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Selecting Color Filter Glass for Life Science Applications

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Color glass filters offer advantages over coated filters in certain life science applications, but selecting the best option requires close consideration of several factors.

KATHRIN CALLAGHAN, EDMUND OPTICS LTD., AND RALF BIERTÜMPFEL, SCHOTT AG

Optical filters are critical for selectively passing and blocking specific wavelengths in life science applications ranging from monitoring oxygen and pH levels in blood to fluorescence detection, to the polymerase chain reaction (PCR) tests used to detect COVID-19, to UV sterilization. Color glass filters and coated dielectric filters are both utilized in life science systems. Understanding the advantages and disadvantages of each filter type ensures that system designers can achieve the required performance for their application. When using color glass filters, several key considerations regarding chemical and mechanical properties should also be kept in mind to select the proper solution.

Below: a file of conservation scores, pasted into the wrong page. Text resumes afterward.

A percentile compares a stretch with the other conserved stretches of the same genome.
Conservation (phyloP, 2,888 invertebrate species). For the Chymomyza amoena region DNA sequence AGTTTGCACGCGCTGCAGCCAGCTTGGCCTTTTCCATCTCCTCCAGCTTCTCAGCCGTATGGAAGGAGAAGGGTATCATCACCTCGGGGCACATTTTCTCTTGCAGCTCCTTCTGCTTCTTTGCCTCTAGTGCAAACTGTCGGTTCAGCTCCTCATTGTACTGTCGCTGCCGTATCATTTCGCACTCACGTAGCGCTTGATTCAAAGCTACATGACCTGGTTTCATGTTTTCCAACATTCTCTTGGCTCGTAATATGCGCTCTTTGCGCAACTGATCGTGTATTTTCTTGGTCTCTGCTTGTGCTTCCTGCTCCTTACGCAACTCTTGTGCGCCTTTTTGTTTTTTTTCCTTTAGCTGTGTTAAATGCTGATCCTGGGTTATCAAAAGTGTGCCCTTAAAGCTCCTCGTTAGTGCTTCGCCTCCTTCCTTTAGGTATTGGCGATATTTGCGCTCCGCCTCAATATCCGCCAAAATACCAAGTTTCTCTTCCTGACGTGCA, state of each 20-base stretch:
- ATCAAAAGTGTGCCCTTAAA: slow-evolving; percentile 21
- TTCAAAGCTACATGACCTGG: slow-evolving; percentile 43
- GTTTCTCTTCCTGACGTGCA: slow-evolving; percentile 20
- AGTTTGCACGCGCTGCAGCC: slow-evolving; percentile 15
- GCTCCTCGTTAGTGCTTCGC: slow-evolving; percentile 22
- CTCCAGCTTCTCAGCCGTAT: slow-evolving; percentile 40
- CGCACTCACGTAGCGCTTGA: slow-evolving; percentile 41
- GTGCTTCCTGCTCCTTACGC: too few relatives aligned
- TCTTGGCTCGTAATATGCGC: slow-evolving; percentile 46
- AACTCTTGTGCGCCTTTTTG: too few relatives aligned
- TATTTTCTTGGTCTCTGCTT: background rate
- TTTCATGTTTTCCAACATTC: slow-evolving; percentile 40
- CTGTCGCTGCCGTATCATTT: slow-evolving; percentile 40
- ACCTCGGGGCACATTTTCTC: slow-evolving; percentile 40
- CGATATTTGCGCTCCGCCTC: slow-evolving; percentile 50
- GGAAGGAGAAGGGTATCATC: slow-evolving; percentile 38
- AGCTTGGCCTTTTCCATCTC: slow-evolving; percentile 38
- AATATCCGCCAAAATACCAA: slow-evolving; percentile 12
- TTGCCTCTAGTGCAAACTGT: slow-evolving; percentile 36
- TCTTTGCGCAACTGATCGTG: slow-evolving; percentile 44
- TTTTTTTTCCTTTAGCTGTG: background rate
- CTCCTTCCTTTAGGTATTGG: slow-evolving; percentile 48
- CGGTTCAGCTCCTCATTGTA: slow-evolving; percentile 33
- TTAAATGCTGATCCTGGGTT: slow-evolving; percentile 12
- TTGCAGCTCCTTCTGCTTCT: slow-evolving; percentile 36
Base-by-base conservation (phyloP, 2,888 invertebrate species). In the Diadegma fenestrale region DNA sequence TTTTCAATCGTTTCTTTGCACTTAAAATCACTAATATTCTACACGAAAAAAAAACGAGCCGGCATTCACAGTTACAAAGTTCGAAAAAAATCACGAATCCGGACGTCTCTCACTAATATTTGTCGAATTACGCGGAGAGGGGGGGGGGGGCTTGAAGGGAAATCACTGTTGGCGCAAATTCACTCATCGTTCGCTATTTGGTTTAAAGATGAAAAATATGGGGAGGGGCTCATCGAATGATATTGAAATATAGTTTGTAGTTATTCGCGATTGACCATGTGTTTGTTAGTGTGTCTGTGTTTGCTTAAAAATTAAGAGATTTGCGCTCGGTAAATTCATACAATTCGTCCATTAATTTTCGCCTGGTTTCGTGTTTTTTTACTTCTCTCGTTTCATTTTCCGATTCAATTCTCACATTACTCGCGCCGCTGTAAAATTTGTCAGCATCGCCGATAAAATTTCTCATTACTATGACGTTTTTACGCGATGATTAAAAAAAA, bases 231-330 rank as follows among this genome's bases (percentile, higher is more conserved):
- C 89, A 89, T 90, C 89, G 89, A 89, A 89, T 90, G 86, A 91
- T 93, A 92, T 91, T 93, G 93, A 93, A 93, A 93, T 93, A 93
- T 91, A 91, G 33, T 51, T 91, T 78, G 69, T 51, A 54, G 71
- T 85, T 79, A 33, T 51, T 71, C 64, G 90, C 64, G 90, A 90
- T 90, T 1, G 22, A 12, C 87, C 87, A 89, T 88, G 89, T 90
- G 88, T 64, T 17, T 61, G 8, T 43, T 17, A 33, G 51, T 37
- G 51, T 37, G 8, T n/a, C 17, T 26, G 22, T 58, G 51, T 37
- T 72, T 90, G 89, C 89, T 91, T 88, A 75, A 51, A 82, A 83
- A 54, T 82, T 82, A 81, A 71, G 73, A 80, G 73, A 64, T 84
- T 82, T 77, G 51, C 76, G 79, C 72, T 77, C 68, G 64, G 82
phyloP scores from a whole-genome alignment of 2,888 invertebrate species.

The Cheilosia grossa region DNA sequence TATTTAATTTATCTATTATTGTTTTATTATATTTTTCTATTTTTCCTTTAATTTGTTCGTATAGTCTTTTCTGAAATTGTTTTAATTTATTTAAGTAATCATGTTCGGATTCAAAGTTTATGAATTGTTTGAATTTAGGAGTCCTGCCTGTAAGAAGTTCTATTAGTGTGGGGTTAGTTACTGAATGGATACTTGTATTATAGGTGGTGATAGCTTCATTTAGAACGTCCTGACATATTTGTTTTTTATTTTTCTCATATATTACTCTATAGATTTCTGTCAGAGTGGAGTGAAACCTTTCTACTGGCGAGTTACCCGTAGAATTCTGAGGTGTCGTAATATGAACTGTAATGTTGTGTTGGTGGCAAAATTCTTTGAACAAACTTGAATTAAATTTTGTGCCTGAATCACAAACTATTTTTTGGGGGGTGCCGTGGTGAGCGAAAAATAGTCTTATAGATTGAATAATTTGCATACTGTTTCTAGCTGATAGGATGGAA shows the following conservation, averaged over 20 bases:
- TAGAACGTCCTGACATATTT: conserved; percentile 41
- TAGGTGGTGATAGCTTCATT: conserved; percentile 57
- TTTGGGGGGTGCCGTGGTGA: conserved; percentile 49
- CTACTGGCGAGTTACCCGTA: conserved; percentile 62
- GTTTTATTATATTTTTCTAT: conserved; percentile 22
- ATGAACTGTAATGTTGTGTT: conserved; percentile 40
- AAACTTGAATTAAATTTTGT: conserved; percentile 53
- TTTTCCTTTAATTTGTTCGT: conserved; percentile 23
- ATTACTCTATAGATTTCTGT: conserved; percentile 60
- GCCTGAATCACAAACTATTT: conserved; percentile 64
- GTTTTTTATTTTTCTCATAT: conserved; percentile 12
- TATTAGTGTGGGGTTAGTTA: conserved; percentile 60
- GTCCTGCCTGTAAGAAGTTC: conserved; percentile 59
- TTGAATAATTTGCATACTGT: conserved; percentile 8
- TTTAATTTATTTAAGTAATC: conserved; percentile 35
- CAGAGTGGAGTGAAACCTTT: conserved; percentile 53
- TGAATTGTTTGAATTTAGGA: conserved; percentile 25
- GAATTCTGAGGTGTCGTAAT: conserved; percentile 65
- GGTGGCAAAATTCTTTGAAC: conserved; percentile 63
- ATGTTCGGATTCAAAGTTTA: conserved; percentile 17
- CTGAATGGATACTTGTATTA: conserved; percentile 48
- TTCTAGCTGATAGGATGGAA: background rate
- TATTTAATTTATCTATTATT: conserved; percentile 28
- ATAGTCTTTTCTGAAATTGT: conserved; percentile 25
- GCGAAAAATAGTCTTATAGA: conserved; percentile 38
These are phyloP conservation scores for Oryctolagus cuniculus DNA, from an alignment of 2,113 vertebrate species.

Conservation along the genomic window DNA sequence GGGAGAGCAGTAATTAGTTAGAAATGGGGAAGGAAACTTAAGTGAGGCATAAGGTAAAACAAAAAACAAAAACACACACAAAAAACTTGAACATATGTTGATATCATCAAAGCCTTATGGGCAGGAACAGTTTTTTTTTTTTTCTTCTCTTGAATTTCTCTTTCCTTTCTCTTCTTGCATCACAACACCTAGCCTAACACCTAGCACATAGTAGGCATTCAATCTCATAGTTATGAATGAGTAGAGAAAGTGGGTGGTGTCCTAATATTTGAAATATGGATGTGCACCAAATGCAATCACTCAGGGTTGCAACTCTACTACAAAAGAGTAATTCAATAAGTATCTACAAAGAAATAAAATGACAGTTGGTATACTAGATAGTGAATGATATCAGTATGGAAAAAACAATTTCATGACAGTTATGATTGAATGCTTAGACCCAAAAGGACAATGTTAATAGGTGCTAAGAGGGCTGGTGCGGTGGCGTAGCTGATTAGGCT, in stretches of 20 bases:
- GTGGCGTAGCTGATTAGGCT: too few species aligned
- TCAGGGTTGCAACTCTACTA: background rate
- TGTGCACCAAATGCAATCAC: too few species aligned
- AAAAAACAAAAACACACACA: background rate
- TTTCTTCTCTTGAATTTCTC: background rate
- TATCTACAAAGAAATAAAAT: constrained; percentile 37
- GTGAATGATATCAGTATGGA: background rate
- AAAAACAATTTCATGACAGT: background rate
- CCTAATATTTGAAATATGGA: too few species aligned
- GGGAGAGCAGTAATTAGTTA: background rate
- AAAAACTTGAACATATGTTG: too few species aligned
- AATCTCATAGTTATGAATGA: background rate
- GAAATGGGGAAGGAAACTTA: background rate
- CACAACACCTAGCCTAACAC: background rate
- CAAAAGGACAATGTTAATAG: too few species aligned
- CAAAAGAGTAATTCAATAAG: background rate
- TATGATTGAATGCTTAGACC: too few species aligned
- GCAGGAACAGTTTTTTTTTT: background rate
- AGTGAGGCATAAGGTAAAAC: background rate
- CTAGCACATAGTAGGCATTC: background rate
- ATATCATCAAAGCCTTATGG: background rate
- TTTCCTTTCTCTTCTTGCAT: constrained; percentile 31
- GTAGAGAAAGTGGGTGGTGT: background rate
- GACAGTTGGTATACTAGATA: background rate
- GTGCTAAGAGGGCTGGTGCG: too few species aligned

Figure 1. Color glass filters feature broadband blocking of undesired wavelengths, a cost-effective price point, and insensitivity to angle of incidence or polarization. Courtesy of SCHOTT AG.


Figure 1. Color glass filters feature broadband blocking of undesired wavelengths, a cost-effective price point, and insensitivity to angle of incidence or polarization. Courtesy of SCHOTT AG.

Color glass filters

Color glass filters use substrates that incorporate elements, dyes, or other colorants that absorb desired wavelength ranges while transmitting others (Figure 1). The amount of absorption is dependent on the substrate thickness and the colorants it incorporates. These filters can have a wide variety of functions, including bandpass, shortpass, longpass, or neutral density filtering. They are ideal for blocking a wide range of wavelengths, as it is difficult and expensive to achieve strong blocking over a large wavelength range using coated interference filters (Figure 2).